- if it lacks definition - add String 8, or Clarinet 8, or Saxophone 8, Oboe Horn 8, or even Orchestral Oboe 8 as preferred.
- if it lacks brightness - add Tibia 2, or Fifteenth 2, or octave coupler
- if it lacks depth - add Diaphone 16 or Tibia 16 OR (but not as well as) sub octave coupler.
Other stops may be added or subtracted, colouring the sound in the process. The swell pedals can also be used to change the quality of the sound, but not necessarily its volume, opening one and closing the other, highlighting the ranks in the main or solo chamber as desired.
The above is just one simple example of how a basic combination can be modified to suit the wishes of an individual organist.
Other types of sound can similarly be "tailored". A basic string sound (Viol 8,4,2 and CÚleste 8,4) can have the Vox Humana 8 added, or the String 8, or even the Orchestral Oboe, Saxophone or Kinura for special effect. The number of possible string effects alone is starting to be come almost endless.
The skilled and experienced organist is able to select by careful practice of the art of registration precisely the combination which will give the exact sound quality to match the mood and style of the piece he or she is playing, and its position in the overall programme, whereas the second-rate performer will use one "standard" combination for a string sound, ignoring the subtle variations which could be introduced to achieve this precise match. The result will then be that, through no fault of its own, the organ seems to lack tonal variety, and the performance rapidly becomes monotonous and uninteresting.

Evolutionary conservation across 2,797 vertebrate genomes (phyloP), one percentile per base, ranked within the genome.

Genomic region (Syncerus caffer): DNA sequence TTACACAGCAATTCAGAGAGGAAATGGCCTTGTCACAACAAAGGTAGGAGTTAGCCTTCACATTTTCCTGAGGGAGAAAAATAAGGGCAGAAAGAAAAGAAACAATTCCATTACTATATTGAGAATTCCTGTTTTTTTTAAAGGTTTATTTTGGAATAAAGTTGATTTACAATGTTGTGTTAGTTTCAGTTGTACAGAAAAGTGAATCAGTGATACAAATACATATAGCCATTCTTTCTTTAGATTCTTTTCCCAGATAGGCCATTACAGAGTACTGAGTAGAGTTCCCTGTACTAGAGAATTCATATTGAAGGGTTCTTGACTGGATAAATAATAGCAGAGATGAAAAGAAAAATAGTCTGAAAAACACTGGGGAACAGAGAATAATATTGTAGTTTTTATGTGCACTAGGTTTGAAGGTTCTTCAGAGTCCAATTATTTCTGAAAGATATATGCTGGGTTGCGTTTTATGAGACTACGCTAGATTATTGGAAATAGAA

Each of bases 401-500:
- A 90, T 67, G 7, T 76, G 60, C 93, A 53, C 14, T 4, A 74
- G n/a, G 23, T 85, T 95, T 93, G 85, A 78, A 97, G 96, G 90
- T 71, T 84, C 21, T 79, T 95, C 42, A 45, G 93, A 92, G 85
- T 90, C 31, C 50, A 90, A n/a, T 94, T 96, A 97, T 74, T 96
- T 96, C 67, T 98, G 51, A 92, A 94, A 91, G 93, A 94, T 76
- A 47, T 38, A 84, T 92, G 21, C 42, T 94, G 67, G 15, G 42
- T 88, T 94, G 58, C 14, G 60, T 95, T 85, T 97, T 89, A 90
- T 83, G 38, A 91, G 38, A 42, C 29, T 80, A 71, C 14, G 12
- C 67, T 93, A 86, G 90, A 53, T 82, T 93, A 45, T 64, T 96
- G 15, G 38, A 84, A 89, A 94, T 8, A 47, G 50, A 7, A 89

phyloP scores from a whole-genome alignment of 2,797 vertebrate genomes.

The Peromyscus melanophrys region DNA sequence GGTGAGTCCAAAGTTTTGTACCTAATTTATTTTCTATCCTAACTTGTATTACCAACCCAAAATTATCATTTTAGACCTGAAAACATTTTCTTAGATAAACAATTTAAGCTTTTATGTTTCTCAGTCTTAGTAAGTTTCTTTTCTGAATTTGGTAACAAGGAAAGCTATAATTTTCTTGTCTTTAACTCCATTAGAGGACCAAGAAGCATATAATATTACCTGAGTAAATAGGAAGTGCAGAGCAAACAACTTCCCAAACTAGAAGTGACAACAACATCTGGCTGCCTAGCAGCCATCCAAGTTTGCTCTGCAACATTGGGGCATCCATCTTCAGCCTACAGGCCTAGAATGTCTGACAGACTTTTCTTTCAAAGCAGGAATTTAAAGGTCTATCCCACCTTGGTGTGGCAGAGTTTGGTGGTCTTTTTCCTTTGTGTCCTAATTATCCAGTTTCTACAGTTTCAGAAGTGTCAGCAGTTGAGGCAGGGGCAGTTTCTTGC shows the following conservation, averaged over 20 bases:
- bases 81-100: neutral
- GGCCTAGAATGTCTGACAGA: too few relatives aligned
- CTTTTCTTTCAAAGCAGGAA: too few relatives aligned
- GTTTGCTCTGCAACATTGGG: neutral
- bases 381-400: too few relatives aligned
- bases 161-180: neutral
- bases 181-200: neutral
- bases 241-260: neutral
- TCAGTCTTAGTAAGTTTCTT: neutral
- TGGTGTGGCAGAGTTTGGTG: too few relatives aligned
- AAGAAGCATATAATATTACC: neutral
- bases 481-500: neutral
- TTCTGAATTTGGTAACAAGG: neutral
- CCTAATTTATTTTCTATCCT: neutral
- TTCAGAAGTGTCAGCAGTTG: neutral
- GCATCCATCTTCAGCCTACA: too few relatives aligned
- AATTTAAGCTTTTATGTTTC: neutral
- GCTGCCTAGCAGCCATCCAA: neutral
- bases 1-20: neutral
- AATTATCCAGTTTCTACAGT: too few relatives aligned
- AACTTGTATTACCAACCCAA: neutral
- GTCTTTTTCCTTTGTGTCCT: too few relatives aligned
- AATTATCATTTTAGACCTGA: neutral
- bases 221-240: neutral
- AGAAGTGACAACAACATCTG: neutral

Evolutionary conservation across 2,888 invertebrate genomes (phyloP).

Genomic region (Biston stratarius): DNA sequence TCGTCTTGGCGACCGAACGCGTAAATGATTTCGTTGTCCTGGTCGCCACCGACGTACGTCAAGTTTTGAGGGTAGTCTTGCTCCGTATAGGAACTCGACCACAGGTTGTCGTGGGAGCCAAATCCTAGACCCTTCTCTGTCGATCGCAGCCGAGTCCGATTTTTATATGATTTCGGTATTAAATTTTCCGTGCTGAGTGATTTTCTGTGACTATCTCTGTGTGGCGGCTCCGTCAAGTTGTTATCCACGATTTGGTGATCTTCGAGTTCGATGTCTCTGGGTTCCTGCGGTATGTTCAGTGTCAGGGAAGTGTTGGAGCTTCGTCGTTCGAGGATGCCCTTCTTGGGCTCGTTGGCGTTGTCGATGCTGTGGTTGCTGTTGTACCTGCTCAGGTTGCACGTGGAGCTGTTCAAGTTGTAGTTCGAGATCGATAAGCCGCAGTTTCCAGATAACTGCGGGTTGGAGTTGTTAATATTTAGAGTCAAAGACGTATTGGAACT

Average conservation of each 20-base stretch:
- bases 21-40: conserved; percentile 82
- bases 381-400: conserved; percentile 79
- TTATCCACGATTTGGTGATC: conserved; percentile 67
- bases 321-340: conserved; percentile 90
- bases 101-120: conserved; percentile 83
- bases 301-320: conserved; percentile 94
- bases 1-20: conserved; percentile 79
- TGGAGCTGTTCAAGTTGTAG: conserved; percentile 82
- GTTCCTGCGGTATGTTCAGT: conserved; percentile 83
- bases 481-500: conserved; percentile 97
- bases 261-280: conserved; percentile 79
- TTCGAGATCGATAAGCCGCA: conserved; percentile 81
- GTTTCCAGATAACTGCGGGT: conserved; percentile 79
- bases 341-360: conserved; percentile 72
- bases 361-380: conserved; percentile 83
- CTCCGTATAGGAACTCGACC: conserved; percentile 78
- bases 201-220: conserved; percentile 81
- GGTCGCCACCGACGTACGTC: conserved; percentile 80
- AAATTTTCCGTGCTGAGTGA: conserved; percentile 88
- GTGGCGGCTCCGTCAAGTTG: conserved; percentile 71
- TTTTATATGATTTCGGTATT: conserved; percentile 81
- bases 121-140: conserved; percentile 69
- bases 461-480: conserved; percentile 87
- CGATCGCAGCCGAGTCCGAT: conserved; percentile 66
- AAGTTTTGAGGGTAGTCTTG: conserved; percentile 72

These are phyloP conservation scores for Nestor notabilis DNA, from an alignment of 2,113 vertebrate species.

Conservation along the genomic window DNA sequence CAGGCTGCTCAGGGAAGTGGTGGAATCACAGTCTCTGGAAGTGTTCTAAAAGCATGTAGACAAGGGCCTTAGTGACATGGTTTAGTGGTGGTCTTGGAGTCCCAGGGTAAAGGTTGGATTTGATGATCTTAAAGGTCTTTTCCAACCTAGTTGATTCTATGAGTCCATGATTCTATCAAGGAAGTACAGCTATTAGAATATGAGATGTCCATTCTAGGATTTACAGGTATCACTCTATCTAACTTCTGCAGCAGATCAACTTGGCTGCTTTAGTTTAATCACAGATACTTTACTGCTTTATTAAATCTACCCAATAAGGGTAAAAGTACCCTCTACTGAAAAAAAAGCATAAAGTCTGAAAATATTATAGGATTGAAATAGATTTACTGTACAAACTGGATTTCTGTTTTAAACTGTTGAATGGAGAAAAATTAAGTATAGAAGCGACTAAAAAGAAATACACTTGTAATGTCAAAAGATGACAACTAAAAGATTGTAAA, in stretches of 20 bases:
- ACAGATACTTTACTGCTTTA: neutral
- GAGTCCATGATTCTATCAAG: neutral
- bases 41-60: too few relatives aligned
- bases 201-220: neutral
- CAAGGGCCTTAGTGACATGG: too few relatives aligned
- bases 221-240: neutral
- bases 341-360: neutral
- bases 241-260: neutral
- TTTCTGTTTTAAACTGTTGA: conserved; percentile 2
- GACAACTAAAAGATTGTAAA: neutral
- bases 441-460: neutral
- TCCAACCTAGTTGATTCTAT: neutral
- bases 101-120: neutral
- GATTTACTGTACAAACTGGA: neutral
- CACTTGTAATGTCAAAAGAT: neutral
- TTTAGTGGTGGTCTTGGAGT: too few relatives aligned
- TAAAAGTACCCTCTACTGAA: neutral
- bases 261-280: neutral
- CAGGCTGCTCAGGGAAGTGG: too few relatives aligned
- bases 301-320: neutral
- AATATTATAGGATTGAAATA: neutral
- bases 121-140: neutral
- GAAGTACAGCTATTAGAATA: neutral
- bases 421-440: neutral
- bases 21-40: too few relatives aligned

All but the smallest and most raucous organs contain a balance of louder and softer ranks, but many in an audience will fail to realise that if their ears are blasted throughout a concert by a power-happy "organist", the fault lies squarely with the performer, and not the instrument. An organ does not have to be loud all the time, but some performers do...
This concludes what I hope has been an interesting and readable "tour" through a large theatre organ, without overburdening the text with technicalities. By now,you should possess an adequate working knowledge of just what a theatre organ comprises and how those components are used by organists to produce what can be some of the most thrilling sounds around.
It has been deliberately written very informally, as most such descriptions I have encountered have been somewhat daunting, in that they assume that the reader has a D Sc in physics and much experience in organ playing. I have assumed nothing more than a healthy curiosity on your part.